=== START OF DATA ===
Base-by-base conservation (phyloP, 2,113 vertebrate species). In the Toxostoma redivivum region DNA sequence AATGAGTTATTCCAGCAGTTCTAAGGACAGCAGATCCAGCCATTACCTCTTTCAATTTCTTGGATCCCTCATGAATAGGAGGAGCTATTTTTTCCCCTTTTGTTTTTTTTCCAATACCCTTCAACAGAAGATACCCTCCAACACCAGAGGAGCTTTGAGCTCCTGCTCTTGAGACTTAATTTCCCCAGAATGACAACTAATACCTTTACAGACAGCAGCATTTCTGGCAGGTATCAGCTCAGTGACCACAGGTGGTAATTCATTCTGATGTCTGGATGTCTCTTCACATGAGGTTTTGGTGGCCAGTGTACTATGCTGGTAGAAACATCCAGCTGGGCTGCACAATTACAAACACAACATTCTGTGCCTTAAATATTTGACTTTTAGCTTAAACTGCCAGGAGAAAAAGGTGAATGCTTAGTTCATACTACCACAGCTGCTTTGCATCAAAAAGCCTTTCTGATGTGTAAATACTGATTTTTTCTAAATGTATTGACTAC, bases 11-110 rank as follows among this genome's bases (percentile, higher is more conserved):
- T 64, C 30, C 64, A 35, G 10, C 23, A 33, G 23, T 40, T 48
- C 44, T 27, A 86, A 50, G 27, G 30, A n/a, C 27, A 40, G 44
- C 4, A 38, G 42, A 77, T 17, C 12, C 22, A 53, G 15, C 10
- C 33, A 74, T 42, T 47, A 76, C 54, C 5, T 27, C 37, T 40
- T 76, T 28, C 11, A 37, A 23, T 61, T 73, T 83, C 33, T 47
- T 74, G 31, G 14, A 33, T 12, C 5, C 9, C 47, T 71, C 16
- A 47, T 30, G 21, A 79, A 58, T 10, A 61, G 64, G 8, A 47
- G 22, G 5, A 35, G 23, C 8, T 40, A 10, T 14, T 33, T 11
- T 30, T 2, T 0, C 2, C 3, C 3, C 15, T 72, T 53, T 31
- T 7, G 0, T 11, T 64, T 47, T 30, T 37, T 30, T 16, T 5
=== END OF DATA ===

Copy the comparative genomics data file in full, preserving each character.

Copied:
Base-by-base conservation (phyloP, 2,113 vertebrate species). In the Toxostoma redivivum region DNA sequence AATGAGTTATTCCAGCAGTTCTAAGGACAGCAGATCCAGCCATTACCTCTTTCAATTTCTTGGATCCCTCATGAATAGGAGGAGCTATTTTTTCCCCTTTTGTTTTTTTTCCAATACCCTTCAACAGAAGATACCCTCCAACACCAGAGGAGCTTTGAGCTCCTGCTCTTGAGACTTAATTTCCCCAGAATGACAACTAATACCTTTACAGACAGCAGCATTTCTGGCAGGTATCAGCTCAGTGACCACAGGTGGTAATTCATTCTGATGTCTGGATGTCTCTTCACATGAGGTTTTGGTGGCCAGTGTACTATGCTGGTAGAAACATCCAGCTGGGCTGCACAATTACAAACACAACATTCTGTGCCTTAAATATTTGACTTTTAGCTTAAACTGCCAGGAGAAAAAGGTGAATGCTTAGTTCATACTACCACAGCTGCTTTGCATCAAAAAGCCTTTCTGATGTGTAAATACTGATTTTTTCTAAATGTATTGACTAC, bases 11-110 rank as follows among this genome's bases (percentile, higher is more conserved):
- T 64, C 30, C 64, A 35, G 10, C 23, A 33, G 23, T 40, T 48
- C 44, T 27, A 86, A 50, G 27, G 30, A n/a, C 27, A 40, G 44
- C 4, A 38, G 42, A 77, T 17, C 12, C 22, A 53, G 15, C 10
- C 33, A 74, T 42, T 47, A 76, C 54, C 5, T 27, C 37, T 40
- T 76, T 28, C 11, A 37, A 23, T 61, T 73, T 83, C 33, T 47
- T 74, G 31, G 14, A 33, T 12, C 5, C 9, C 47, T 71, C 16
- A 47, T 30, G 21, A 79, A 58, T 10, A 61, G 64, G 8, A 47
- G 22, G 5, A 35, G 23, C 8, T 40, A 10, T 14, T 33, T 11
- T 30, T 2, T 0, C 2, C 3, C 3, C 15, T 72, T 53, T 31
- T 7, G 0, T 11, T 64, T 47, T 30, T 37, T 30, T 16, T 5